I do not take insurance in order to provide you with enhanced quality of care along with the following advantages:

  • You are in control of your care, including choosing your therapist, length of treatment, etc.

  • Increased privacy and confidentiality (except for limits of confidentiality).

  • Not having a mental health disorder diagnosis on your medical record.

  • Consulting with me on non-psychiatric issues that are important to you that aren’t billable by insurance, such as learning how to cope with life changes, gaining more effective communication techniques for your relationships, increasing personal insight, and developing healthy new skills.

6.     What is teletherapy?

Teletherapy is a means of doing therapy online via live video streaming, think Skype or Facetime, but through a different more secure platform.  Teletherapy allows you to get therapy from the comfort of your home and can be a great option for those with difficulty making it to an office appointment on a regular basis.  Everything else is the same as a regular face to face session. If this is something you're interested in I'd love to talk with you more about it and the pros and cons to this method.

Session cost is the same as listed above

7.     What's your cancellation policy?

I ask that you give at least 24 hours advanced notice if you can't make your appointment for the week.  I understand that sometimes life gets in the way and you might not be able to make it last minute, however appointments cancelled in less than 24 hours will be charged the full fee, unless in the case of emergency.  If you think that making it to a regular weekly appointment might be difficult for you I'm happy to discuss other options such as bi-weekly sessions or teletherapy.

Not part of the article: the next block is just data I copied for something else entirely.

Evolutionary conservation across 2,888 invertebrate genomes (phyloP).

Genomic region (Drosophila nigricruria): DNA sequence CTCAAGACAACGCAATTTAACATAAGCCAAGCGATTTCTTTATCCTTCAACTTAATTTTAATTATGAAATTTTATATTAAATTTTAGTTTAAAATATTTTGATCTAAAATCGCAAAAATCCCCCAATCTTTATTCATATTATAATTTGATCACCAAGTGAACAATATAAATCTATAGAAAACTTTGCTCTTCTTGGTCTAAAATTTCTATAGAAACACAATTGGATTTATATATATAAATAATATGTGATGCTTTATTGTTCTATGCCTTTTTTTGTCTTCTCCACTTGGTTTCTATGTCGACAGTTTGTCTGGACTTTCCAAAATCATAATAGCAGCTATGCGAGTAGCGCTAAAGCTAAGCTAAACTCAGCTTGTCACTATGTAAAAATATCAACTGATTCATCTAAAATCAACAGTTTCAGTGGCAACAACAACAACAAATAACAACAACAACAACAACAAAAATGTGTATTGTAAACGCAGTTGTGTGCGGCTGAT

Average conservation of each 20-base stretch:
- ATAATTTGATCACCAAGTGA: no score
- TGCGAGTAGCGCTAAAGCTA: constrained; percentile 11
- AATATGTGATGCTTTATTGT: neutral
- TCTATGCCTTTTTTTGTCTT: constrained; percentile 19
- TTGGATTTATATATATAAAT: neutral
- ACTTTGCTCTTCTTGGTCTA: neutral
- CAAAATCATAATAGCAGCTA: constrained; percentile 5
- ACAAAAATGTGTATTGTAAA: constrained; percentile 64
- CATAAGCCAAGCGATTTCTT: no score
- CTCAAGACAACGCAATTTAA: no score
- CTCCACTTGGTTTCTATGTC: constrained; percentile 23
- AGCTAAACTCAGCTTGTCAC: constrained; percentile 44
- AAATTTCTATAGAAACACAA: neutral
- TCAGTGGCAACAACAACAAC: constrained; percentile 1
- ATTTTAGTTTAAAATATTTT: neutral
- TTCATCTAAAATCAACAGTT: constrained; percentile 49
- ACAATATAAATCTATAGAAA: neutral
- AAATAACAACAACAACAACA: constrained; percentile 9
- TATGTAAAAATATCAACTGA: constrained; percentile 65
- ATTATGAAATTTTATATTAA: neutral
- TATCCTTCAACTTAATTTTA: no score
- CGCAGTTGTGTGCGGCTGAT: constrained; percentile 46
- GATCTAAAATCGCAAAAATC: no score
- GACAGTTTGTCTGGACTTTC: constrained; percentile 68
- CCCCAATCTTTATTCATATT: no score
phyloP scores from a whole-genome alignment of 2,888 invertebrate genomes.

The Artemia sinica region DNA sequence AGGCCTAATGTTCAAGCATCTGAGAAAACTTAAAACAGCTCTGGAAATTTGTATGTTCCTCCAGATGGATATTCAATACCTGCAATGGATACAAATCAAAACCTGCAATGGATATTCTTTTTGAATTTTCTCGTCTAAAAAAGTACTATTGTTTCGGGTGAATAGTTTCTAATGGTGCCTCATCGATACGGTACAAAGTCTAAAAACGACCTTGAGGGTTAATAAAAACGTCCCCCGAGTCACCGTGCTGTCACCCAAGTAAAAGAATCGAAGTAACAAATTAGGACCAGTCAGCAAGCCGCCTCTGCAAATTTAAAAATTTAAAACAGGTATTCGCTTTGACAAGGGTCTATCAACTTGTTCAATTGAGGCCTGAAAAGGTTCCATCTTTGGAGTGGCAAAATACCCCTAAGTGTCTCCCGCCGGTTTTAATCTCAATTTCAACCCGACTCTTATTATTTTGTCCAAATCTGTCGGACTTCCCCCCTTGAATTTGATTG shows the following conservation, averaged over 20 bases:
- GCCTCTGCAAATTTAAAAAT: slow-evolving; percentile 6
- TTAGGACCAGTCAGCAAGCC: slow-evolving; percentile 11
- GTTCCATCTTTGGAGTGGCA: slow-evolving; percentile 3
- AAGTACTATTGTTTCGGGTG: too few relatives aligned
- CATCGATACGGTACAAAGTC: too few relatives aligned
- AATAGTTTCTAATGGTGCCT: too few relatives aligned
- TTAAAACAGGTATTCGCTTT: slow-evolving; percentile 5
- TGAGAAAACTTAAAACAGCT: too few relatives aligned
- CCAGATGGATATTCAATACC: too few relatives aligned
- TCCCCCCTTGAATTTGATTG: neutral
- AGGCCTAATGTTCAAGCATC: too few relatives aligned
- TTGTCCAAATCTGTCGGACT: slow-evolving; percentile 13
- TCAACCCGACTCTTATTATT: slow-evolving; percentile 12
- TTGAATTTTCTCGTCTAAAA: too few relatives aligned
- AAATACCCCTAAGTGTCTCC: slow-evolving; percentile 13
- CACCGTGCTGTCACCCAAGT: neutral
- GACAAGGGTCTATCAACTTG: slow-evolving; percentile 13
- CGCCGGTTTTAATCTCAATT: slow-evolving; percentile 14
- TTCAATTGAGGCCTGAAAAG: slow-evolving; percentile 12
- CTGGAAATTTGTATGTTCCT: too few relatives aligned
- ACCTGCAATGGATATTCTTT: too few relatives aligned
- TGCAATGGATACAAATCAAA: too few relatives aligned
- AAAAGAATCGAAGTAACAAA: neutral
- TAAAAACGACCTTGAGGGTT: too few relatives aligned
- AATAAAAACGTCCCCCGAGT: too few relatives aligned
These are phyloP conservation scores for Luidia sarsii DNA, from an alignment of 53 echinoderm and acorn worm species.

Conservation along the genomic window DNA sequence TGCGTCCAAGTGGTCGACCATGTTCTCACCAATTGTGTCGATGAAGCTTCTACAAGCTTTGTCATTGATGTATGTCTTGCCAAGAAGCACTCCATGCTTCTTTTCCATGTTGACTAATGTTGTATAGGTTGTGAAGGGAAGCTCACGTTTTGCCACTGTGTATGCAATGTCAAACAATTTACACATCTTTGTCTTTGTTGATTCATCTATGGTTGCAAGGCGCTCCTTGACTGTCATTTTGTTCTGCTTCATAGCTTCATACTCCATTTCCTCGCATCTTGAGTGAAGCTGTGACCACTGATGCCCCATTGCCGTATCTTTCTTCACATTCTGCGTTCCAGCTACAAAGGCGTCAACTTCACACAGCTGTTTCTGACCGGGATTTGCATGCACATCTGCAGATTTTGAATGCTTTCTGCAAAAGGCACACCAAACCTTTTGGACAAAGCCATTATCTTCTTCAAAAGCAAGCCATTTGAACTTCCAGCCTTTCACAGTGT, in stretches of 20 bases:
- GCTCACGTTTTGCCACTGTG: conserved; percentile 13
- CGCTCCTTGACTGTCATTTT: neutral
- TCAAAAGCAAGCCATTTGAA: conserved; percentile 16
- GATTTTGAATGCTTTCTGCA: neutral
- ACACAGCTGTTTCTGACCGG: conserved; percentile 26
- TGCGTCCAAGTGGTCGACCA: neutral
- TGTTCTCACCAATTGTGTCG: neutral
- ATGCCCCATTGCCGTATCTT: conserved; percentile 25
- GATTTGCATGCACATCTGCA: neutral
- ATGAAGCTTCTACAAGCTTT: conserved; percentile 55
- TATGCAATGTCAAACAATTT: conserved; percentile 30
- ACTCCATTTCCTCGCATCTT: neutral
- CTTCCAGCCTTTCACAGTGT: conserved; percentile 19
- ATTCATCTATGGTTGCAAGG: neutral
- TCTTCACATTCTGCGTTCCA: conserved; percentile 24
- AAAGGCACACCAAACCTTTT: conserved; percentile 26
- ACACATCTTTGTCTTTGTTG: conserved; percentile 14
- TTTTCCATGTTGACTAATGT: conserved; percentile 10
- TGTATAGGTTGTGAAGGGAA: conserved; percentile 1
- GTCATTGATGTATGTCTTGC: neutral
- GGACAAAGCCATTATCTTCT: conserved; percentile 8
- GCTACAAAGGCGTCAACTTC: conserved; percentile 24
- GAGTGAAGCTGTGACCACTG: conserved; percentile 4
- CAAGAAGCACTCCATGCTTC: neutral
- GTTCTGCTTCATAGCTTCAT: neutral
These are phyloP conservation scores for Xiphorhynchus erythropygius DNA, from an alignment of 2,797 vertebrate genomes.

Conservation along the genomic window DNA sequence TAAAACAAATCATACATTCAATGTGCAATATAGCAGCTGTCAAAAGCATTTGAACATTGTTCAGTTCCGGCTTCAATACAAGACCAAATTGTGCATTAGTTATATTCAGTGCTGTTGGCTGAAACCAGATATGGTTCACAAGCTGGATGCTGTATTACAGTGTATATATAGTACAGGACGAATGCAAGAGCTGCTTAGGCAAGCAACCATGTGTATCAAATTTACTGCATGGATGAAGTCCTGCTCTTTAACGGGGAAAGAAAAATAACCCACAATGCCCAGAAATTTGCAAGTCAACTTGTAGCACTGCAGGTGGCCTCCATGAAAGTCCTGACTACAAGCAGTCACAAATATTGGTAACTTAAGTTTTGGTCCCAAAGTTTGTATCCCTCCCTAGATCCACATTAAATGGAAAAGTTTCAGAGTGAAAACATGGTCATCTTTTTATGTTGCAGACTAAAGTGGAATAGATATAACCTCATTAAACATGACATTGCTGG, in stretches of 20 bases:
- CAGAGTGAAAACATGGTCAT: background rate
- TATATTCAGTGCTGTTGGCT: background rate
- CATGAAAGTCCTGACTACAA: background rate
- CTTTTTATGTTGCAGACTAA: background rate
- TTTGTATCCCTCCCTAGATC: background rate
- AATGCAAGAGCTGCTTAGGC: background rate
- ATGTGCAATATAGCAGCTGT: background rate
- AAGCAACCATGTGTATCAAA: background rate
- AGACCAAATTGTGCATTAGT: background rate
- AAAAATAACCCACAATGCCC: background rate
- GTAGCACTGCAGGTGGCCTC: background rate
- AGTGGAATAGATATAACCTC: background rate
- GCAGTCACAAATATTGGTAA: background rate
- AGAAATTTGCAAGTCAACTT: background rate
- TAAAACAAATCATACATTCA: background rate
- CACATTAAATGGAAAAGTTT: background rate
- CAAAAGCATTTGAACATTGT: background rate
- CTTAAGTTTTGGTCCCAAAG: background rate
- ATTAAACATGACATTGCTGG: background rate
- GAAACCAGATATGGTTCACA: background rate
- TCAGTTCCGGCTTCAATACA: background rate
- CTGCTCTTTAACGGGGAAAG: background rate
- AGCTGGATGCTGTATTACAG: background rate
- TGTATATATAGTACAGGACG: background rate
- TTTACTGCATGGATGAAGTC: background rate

8.  What if it feels like this isn't working?

I truly believe that having the most success in therapy is in part due to finding the right fit with your therapist.  Every therapist has their own style and method, and it's important that you feel comfortable with the style and fit of whoever you're working with.  If you feel like we aren't the right fit for some reason I completely understand and I'm happy to provide you with referrals for someone else.  

That being said, therapy is a process that is first and foremost dependent on you.  You are the one who has to show up every week, not just physically but emotionally as well, and that might be easier or harder some weeks.  Sometimes people may feel like therapy isn't working for them and it can often be because they may be struggling with letting themselves be fully open and vulnerable. It takes time to build up trust with someone new and it's important to be mindful of that especially in the beginning when you're feelings things out.  Keep in mind that change takes time; you didn't get to where you're at right now over night, so expecting therapy to change things overnight is unrealistic.  All I hope is that you show up with an open mind, open heart, and a willingness to explore.   

9. What if I have more questions?

Please feel free to reach out to me via phone or email to discuss any specific questions you have that aren't answered here.